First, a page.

LLC and financing

5 Replies

Hi all, I a new investor just learning the art and science of real estate investing. After reading all the discussions on various forums on BP, I want to set up an LLC and buy a single family rental unit for buy and hold. The local bank I talked to, will consider this as a commercial loan, and it will be a 5 year balloon loan with with a 20 year amortization.

Do you think it is a good idea?

I was also curious, as to the functioning of LLC. If one cannot co mingle the funds between different LLCs and with personal assets, how is the real estate investing to be a source of passive income.

And What do I do with the income generated with the property in that LLC- after a sufficient amount has been saved as a reserve for repairs etc. I was hoping to use it to invest in future properties, held in different LLcs, but is it really possible/legal, without jeopardizing the sanctity of the LLC?

Thanks for the help

Jaksh

@Jaksh H. Have you looked into a regular residential bank loan? The terms on those are probably better than the commercial loan as long as your credit is good and the property is in reasonably good condition. You won't be able to close the property in the name of the LLC (it has to close in your name), but there's ways to still do that and still have the protection of the LLC. I'm not an expert on that, so you'll want to contact a good real estate attorney about it.

Also, commingling funds is more about using business funds to directly pay personal bills. You definitely don't want to do that or you don't really have a separate business that can be a shield against personal liability from the business activities. If you want to pull money out of the LLC for personal use, it's OK to pay yourself as an "employee" of the LLC, you just need to document it properly. I don't know how it would work for your LLC exactly, but for me, all managers would agree to a resolution granting me a paycheck, then the business would write me a paycheck according to the terms agreed upon and deposit it into my personal account. At that point, I can use those funds to pay personal expenses.

Hope this helps!

Hi Mark. Thanks for the reply. So far obtaining a personal loan seems a better deal financially vs the commercial loan for LLC. As you have mentioned I will have do discuss with a real estate attorney to see what options I have for the personal liability protection.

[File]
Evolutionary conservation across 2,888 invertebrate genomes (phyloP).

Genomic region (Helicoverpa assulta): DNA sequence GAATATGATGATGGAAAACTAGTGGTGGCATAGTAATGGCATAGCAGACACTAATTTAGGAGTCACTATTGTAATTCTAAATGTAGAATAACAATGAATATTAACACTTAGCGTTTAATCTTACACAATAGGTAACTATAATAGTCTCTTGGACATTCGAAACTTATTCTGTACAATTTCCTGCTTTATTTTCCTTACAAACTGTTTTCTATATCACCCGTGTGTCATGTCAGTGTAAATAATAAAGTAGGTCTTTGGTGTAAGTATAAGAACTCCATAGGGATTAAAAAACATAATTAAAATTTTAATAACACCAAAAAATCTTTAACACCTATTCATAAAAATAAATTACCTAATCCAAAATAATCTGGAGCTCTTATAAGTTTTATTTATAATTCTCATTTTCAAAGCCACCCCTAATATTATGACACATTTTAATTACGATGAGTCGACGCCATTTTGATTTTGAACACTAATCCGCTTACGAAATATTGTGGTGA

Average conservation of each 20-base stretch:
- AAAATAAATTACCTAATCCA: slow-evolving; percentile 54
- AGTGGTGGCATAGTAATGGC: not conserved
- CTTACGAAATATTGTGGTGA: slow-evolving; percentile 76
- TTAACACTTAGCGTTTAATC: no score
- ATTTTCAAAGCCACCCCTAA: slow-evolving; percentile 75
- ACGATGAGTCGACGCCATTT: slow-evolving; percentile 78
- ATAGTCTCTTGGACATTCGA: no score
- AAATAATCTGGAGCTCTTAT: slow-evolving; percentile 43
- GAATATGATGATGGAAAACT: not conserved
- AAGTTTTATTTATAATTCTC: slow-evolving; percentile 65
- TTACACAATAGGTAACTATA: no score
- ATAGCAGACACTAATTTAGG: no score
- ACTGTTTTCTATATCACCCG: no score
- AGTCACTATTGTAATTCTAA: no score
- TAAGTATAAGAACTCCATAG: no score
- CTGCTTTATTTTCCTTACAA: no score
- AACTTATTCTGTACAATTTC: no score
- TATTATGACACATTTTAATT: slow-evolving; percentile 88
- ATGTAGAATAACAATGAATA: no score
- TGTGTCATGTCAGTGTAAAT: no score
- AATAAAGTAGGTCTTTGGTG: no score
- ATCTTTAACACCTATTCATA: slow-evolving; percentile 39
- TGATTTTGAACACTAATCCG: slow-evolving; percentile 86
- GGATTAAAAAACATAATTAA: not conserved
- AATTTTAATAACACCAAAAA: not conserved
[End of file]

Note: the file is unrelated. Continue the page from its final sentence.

Thanks again

Jaksh

@Jaksh H.  

Welcome to the wonderful world of real estate. I was in your shoes at one point so I know the pain and struggles of starting out -- I am just outgrowing the "starting out" phase myself.

If I were you, I would utilize a typical 30/30 mortgage. MB Financial has a $10,000 investment property minimum so you should be fine with whatever property given your income. Once closed, quit-claim deed the property to your LLC, provided that you are the sole principal of the LLC (about $150ish fee depending on the state) It would be worthwhile to call your bank and see if this can be done.

That way, you have your 30/30 mortgage, added protection, and building equity, credibility, and most importantly -- cash flow.

***Also, at any point in this thread, you can type the "@" sign followed by the first few letters of someone's name in this conversation that you'd like to mention. Directly underneath this box there will be a dropdown to choose from the person's name you are looking for. This is a direct mention and will let people better see when you are talking to them. It is the equivalent of tapping someone on the shoulder and speaking to them as opposed to shouting into a crowded party of folks.

Cheers,

Evan

@Jaksh H.  @Evan Manship Be careful when you're quit claiming from you to LLC. Many loan contracts have a "due on sale" clause. In other words, if the title ownership changes (as it would with the quit claim), the loan becomes due and payable in full. Again, check with a good real estate attorney to avoid these headaches.

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